We can take heed of “BLM” racism, in the plantation-created wealth and oppression and white supremacy values in action in the illegal annexation of Hawaii and in the statehood plebiscite that forgot the box for independence and allowed military to vote!

We need to demand and receive fair compensation for military use of our lands, and compensate us for the “war machine” that puts us all at ground zero.

Why wasn’t Barber’s Point returned to the Hawaiian ceded land base, with housing and infrastructure already in place?

Decolonization means a citizen base who are Hawaiian nationals, descendants of citizens of the Hawaiian Kingdom, not American citizens living in Hawaii, as being Hawaiians.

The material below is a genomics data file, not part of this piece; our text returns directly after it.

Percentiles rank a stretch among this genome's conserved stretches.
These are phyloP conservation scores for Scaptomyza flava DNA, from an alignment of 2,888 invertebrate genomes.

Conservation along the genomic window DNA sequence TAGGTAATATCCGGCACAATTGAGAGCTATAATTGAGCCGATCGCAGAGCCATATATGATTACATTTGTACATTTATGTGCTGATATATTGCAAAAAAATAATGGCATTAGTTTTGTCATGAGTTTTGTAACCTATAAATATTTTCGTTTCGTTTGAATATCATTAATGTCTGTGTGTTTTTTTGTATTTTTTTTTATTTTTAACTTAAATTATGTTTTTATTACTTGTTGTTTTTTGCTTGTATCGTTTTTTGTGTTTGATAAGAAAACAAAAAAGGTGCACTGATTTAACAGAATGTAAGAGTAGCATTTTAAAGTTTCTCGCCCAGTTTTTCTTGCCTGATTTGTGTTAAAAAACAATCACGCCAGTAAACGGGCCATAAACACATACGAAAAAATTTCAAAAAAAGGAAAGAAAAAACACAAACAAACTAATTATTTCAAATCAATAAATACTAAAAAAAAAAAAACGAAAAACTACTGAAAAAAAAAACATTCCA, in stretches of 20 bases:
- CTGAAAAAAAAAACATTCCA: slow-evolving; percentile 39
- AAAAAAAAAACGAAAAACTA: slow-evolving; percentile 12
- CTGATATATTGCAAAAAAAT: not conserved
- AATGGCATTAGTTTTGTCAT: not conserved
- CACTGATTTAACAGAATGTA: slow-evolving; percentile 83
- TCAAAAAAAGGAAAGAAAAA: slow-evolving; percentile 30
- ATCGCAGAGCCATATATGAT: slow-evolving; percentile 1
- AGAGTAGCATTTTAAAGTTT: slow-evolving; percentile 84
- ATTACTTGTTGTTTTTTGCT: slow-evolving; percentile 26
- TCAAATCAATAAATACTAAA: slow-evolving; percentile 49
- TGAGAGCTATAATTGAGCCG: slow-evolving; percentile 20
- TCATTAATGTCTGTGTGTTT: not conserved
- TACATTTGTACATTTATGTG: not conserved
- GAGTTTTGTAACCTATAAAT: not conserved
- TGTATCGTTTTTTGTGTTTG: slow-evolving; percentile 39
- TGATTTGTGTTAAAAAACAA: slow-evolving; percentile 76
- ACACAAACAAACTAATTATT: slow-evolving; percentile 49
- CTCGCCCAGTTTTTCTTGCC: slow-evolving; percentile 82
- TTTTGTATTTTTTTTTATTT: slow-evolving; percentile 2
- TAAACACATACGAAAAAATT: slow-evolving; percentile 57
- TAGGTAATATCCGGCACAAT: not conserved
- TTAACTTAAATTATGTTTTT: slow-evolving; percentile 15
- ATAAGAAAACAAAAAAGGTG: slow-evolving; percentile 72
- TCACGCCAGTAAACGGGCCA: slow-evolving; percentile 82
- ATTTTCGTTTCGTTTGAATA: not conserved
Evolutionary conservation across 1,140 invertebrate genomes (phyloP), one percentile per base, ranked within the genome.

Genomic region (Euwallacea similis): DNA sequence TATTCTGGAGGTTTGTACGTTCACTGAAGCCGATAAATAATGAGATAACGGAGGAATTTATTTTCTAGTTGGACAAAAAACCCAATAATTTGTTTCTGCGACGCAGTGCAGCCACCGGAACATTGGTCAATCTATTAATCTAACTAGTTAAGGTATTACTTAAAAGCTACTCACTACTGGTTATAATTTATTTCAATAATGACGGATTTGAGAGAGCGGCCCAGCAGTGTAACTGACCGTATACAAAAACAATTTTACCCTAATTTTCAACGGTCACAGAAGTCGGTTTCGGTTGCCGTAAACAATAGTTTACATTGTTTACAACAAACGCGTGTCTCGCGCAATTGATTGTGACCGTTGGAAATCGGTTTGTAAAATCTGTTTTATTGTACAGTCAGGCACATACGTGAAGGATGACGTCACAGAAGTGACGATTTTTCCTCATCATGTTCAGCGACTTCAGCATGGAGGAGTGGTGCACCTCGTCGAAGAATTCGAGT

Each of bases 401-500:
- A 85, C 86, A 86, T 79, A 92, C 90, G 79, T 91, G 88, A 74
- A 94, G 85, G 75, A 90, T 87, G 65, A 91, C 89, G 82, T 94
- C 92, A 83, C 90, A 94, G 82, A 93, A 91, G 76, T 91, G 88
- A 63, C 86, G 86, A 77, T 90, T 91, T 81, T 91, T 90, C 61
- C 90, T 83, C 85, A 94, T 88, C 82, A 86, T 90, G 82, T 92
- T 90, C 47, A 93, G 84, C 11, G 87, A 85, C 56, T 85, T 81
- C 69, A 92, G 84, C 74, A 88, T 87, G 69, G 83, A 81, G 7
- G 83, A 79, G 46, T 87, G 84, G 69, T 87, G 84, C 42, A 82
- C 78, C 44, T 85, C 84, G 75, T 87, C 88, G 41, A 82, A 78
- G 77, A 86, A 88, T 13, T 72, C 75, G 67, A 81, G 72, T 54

Decolonization is not about taking away private lands or rights, it’s replacing “McKinley and Dole” names, the colonizers.

2. What would you do to change how OHA is run?

Changing the “run” of OHA goes to the root cause, the “low talent pool” of leadership, elected by the horrible election.

Again, a colonizing approach to keep Hawaiians incapacitated by their own people by preventing good leaders to get elected.

The election model guidelines of failure:

• Statewide election, as compared to the governor.

• Public funding limited to $1,500, not 10% of spending limits

• No accountability to a voter base such as representative and senatorial districts. Your supporters are faceless and unknown.

• Oahu elects every trustee because it can and poor Molokai doesn’t have a choice, because Oahu made it for them!